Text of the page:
I found no faults while I was reading the novel. It went along at a nice steady pace, which I felt matched what the author was trying to portray about the time period and the struggles endured. I highly recommend this book to all of you. This book isn't some romance where two main characters fall in love over night. This romantic relationship is about a romance that I think we all secretly long to experience. 

Wednesday, June 25, 2014

The Boy in the Striped Pajamas Review

The Boy in the Striped Pajamas

Author: John Boyne
Average Rating: 4.04/5.0
Personal Rating: 4.0/5.0
Page Count: 224
Finished Reading: June
Published: September 12th, 2006

According to Goodreads

Berlin 1942

When Bruno returns home from school one day, he discovers that his belongings are being packed in crates. His father has received a promotion and the family must move from their home to a new house far far away, where there is no one to play with and nothing to do. A tall fence running alongside stretches as far as the eye can see and cuts him off from the strange people he can see in the distance.

But Bruno longs to be an explorer and decides that there must be more to this desolate new place than meets the eye. While exploring his new environment, he meets another boy whose life and circumstances are very different to his own, and their meeting results in a friendship that has devastating consequences.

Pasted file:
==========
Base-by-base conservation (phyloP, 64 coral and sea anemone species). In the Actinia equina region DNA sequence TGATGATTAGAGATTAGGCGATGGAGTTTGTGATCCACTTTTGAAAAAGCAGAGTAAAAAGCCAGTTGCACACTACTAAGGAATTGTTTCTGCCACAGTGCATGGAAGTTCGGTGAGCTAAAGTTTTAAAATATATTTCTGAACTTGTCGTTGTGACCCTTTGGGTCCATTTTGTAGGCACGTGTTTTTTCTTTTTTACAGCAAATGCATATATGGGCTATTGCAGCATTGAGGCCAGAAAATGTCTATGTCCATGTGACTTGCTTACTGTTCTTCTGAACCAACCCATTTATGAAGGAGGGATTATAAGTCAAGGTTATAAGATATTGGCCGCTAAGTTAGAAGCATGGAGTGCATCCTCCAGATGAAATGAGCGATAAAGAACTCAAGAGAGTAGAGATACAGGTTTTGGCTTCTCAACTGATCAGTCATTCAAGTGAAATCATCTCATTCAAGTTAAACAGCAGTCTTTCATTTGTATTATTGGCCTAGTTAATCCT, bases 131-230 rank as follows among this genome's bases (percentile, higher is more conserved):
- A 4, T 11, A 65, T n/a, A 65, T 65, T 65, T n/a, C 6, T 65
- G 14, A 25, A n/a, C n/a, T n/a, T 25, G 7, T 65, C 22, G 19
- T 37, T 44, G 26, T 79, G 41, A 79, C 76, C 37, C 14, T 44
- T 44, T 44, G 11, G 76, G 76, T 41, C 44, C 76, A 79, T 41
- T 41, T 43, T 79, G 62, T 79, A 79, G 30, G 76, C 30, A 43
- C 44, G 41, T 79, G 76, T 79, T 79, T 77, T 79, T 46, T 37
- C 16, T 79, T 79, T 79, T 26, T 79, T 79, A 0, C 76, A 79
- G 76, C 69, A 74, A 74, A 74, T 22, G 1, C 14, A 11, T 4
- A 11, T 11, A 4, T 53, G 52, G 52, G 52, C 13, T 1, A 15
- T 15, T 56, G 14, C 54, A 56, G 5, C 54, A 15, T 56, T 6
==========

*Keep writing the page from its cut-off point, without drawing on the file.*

My opinion: 

I'm not going to say that this novel has become one of my all time favorites, but it is a book that brings a bit more awareness into people's lives about the Holocaust. Not a huge amount, but there's some there. I felt like the book started off extremely slow. Literally at page 100 the pace picked up, but I just felt like the writing was too simplistic. 

The simplicity of the writing was actually spot on, because the author created the main character to be nine years old. So of course this nine year old wouldn't be throwing out eight or nine syllable long words. However, by page 50 I felt like I just wanted the book to end so I could be done with the simplistic style of writing.